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How To Grow Your YouTube Channel: Industry Secrets

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Who doesn’t love YouTube? It’s got something for pretty much everybody, from entertainment to news to travel vlogs and tutorials. It isn’t surprising that more and more people try to “make it” and build an audience on the website.

I was lucky enough to attend VidCon Europe (a convention all about online video) and learn all the industry secrets that companies and individuals use to market their content. The following tips were provided by business insiders and I thought I would put them together to help you grow your YouTube channel, too.

Cats always help.

I find it useful to think of YouTube as a marketplace. All the channels are in close proximity and they all want to get the viewers’ attention. The most successful YouTubers in the long run will be those who provide the best quality content – but only if they manage to reel in some viewers first.

This is why you need to be thinking about the algorithm (which basically determines your reach to the viewers), and about the way that YouTube works. Now, of course, nobody really knows exactly how the algorithm works -that’s a trade secret- not to mention that it is constantly reworked and adapted for better results. But there are some basic features that really do matter and will influence the amount of views your content is getting.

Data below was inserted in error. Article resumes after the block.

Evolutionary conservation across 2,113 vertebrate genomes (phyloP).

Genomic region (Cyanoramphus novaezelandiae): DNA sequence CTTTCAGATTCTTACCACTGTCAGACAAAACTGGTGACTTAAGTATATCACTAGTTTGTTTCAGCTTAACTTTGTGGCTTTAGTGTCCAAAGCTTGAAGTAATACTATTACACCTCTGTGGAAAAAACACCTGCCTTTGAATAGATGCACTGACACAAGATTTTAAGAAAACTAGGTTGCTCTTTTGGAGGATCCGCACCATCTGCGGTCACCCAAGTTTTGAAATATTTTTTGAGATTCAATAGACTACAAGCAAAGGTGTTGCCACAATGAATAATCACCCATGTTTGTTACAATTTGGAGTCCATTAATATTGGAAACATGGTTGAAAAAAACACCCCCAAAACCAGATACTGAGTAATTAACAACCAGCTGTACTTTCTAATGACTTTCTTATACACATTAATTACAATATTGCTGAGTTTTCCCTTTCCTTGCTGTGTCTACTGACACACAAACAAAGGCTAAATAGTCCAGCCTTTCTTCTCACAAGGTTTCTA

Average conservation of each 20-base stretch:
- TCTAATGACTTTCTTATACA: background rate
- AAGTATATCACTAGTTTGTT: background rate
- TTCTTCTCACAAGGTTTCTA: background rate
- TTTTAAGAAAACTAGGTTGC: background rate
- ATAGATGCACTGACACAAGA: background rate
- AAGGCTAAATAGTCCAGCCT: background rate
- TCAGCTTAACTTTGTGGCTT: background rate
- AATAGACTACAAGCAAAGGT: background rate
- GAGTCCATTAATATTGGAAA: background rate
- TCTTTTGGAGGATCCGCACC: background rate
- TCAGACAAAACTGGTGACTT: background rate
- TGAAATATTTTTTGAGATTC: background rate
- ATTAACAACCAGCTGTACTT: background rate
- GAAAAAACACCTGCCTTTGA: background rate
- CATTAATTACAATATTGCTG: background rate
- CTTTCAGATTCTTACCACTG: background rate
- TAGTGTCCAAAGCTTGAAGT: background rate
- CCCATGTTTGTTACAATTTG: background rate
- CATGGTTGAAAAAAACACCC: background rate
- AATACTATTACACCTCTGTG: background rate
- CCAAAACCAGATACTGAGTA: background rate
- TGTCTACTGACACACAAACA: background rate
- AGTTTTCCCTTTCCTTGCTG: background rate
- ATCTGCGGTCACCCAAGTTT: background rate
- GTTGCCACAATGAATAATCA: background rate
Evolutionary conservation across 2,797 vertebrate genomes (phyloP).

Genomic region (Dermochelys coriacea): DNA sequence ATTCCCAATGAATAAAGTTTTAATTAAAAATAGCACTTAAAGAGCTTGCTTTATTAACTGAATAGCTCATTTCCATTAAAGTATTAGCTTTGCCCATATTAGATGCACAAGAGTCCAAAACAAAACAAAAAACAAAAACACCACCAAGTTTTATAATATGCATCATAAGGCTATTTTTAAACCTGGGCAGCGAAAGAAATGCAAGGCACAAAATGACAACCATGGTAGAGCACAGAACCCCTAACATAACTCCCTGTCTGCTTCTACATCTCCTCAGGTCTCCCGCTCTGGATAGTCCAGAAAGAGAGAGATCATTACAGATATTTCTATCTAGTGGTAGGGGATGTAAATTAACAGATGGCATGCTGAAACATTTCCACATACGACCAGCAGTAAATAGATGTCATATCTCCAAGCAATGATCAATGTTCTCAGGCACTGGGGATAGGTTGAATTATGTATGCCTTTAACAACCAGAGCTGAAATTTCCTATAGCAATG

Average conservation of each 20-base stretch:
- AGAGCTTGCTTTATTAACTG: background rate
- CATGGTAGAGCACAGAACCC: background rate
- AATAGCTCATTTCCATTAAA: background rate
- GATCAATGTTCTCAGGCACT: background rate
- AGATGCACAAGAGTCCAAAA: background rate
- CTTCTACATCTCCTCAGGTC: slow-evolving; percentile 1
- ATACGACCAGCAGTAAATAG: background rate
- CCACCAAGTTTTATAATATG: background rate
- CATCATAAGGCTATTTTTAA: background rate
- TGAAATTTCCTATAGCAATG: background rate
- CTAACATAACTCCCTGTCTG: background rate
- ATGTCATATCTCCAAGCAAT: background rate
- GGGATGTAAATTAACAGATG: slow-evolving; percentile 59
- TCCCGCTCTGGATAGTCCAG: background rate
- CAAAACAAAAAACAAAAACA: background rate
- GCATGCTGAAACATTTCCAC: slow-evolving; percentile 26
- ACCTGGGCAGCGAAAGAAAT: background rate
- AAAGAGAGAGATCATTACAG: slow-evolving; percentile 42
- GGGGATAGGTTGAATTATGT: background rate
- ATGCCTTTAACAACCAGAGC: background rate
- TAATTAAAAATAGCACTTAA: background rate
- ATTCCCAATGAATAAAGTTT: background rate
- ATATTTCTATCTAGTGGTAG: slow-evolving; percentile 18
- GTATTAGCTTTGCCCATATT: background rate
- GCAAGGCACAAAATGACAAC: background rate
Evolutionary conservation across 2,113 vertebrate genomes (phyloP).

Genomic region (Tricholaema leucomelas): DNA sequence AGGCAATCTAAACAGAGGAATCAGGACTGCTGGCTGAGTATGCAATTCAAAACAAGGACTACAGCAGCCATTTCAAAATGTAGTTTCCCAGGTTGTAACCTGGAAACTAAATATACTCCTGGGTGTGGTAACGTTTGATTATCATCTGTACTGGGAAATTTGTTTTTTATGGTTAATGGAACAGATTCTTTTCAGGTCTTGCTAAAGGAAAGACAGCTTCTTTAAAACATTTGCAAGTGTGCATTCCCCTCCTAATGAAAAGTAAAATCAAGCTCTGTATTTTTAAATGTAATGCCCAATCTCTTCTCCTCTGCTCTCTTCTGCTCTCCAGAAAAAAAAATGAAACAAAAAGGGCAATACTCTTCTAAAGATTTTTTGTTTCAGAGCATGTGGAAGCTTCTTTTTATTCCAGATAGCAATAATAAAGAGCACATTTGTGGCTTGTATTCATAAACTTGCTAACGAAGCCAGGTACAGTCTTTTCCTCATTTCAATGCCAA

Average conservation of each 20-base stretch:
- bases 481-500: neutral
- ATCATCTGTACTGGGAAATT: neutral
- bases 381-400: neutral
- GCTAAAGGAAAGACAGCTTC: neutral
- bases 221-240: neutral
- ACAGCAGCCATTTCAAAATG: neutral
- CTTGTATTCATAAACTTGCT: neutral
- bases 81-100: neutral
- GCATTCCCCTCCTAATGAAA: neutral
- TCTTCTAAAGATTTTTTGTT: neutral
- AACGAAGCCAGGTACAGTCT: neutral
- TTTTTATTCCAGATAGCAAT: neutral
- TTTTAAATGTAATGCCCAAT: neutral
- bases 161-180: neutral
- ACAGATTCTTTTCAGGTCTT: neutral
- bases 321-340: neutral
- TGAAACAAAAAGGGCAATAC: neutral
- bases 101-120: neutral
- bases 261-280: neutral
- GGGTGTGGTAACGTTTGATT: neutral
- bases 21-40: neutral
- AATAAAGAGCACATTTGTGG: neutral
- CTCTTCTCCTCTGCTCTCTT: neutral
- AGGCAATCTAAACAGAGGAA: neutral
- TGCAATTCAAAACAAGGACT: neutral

So how do you reach the audience you make stuff for? How do you improve your view count? How can you grow your YouTube channel? The first thing to understand is that ‘the algorithm’ isn’t out to get you; you just have to learn to navigate it as best you can.

Here is a list of 5 things that will help you tame the YouTube algorithm to get it to feature your content and show it to the audience you want to reach.

1. Fix your thumbnails

Go on, then. I’ll wait.

Getting subscribers is great – but you first have to earn their attention. That’s trickier than you’d think; your video might be the funniest, most interesting piece of content out there – but if it isn’t clickable, it will never reach anybody. Think about this: how well a video does in the first few hours after its publication will determine whether or not it will be featured and suggested to users interested in your topic.